Otto's in the Press
NY Daily News - May 7 2005
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Originally published on May 7, 2005
Tiki tacky

Met exhibit rides wave of interest in Polynesian culture

Otto's Shrunken Head in Alphabet City.
When you sip a fruity, rum-spiked cocktail at a tiki bar, you're simply enjoying a bit of Polynesian culture (albeit campy) that has long been a source of fascination.

Ever since Captain Cook sailed in the 1770s, the islands of the South Pacific have captured the imagination of Westerners, particularly artists and writers like Paul Gauguin, Picasso, Herman Melville and Robert Louis Stevenson. Today, what Americans think of as generic Pacific-island imagery - tikis, tattooed warriors, cannibal feasts - originates primarily from the Marquesas Islands in French Polynesia.

Now, Metropolitan Museum of Art curator Eric Kjellgren has organized the first exhibition of art from this remote and romanticized archipelago. Opening Tuesday, "Adorning the World: Art of the Marquesas Islands" displays nearly 80 examples of this striking, elegant and inspiring art - tiki idols, feathered headdresses, carved war clubs and coconut shell bowls - that is at once familiar and exotic.

Marquesan art was made to honor ancestral gods, adorn the human body (tattoos) and decorate everyday objects. Best-known and loved, though, are temple figures called tikis. Known to most of us through tiki bars and Polynesian restaurants, tiki has come to mean puffer-fish lights, luaus and rum-filled pineapples.

After World War II, American tiki lounges offered escape from the gray-flannel conformity of suburban life, an enticing, exotic fantasy based on strong drinks, obliging girls and palm trees. The popularity of old-school venues like Trader Vic's peaked in the 1950s, but were passť by the '70s, when most went bust. Since 9/11, however, tiki culture has been reborn, proving the Met show timely.

The Met exhibition draws attention to the gap between tiki fantasies and island realities. Check out the cute little tikis carved by Marquesan cannibals from the bones of their human victims. But today, tattooed urban hipsters sip "headhunter" cocktails from tiki-shaped mugs to the ambient sounds of bird calls and bongos.

And those tattoos, long the body art of Western sailors, now adorn celebrities just as they did the noblemen of Marquesan tribes. But you don't have to be a celebrity or a sailor to indulge your inner savage at New York's tiki-themed venues.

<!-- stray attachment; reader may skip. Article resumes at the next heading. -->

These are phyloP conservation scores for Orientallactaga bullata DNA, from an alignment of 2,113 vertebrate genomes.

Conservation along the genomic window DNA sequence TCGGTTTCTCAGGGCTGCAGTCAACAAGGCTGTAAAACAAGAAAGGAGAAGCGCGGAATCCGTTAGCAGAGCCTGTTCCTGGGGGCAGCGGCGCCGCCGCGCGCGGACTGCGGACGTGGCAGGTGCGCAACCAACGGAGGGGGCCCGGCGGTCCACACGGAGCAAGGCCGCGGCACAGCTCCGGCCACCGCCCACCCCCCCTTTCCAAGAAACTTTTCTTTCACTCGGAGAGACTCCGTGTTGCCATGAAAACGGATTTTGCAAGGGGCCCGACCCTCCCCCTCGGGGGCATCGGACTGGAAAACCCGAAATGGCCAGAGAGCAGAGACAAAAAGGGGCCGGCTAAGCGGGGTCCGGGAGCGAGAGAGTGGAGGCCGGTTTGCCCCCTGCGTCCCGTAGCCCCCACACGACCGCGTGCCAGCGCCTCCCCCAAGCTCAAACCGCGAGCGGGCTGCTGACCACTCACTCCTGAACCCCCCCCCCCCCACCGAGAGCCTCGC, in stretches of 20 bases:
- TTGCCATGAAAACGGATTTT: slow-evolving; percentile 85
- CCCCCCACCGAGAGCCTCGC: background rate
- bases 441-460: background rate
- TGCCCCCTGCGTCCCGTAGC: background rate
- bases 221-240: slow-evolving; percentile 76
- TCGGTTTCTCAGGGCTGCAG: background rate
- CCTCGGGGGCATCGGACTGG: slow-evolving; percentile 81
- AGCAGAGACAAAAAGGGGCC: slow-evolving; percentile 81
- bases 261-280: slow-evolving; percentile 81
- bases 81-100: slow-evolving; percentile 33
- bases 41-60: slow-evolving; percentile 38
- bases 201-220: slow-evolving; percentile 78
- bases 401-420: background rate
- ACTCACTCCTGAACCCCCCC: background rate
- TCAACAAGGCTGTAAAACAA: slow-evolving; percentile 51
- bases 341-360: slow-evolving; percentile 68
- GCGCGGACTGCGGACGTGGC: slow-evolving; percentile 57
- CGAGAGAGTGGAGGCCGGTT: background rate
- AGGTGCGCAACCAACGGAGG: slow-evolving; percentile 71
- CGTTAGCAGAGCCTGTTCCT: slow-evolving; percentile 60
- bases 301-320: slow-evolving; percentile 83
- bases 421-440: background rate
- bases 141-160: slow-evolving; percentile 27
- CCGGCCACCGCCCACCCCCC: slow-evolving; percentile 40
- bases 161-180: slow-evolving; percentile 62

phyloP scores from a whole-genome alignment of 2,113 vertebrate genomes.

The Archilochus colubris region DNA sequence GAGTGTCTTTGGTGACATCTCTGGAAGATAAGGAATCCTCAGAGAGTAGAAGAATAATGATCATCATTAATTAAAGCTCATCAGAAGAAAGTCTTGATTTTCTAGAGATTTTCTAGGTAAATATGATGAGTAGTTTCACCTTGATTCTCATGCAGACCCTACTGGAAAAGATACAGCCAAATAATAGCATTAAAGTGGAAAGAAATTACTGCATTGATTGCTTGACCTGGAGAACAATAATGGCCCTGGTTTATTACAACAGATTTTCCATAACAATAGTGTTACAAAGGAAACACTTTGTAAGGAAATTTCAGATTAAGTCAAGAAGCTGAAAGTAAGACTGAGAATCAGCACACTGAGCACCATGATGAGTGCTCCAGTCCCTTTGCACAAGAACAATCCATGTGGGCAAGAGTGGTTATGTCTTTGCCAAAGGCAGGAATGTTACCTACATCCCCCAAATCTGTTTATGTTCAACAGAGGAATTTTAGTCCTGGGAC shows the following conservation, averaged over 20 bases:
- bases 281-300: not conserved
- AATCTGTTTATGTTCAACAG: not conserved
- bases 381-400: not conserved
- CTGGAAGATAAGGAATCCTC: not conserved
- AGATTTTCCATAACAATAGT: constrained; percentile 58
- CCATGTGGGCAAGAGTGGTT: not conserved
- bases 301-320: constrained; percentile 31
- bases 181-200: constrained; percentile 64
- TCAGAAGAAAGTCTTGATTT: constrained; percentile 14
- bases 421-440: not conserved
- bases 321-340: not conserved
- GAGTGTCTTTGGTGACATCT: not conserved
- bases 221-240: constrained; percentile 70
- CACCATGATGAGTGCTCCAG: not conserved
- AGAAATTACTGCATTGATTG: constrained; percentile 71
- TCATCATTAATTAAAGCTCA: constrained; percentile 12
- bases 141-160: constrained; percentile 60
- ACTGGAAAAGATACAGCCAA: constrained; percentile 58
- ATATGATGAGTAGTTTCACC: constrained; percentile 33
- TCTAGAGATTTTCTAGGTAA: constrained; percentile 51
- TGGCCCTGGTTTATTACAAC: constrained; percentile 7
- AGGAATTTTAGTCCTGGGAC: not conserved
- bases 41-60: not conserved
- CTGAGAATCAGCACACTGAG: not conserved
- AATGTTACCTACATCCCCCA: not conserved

Enter the high kitsch of the tiki bar, and remember the words of Picasso: "Ah, good taste! What a dreadful thing!"

Otto's Mai Tai

From Otto's Shrunken Head

3/4 oz. light rum
1/2 oz. Myers's rum
Dash Orgeat almond syrup
Dash Triple Sec
Dash lime juice
Sour mix
Club soda

Place all ingredients into a cocktail shaker with ice. Fill with sour mix. Shake, pour into a tall ceramic tiki mug, then top with a splash of club soda. Garnish with a slice of lime and a sprig of mint. (At Otto's they add a paper umbrella, fancy straw and plastic monkey.)



King Yum
181-08 Union Turnpike, Fresh Meadows, Queens; (718) 380-1918
After the Met, kick back at a different kind of museum: at King Yum, the clock stopped in 1953, when kitsch was cool. A tropical fountain flanked by a tiki god greets visitors, and the dining room boasts surfboard-size tiki masks, fake palm trees, seashell lamps and bamboo everything. Best mai tai in town.

Jade Island
2845 Richmond Ave. (at Kmart Plaza), Staten Island; (718) 761-8080
Jade Island's grass-shack booths, murals of Polynesian beaches, waterfalls, parrots and seriously big tikis provide a refuge from the landfill and retail sprawl that surrounds it. Untouched since 1972, this family-friendly restaurant serves sweet cocktails in traditional tiki mugs.


Otto's Shrunken Head
538 E. 14th St. (between Avenues Aand B), (212) 228-2240
Otto's is a pleasantly seedy hole filled with the requisite puffer-fish lamps and tiki carvings, but with a personality all its own. Grab a glow-in-the-dark Pang's Punch and jungle-boogie to the exotic sounds of Fisherman (Mondays from 9).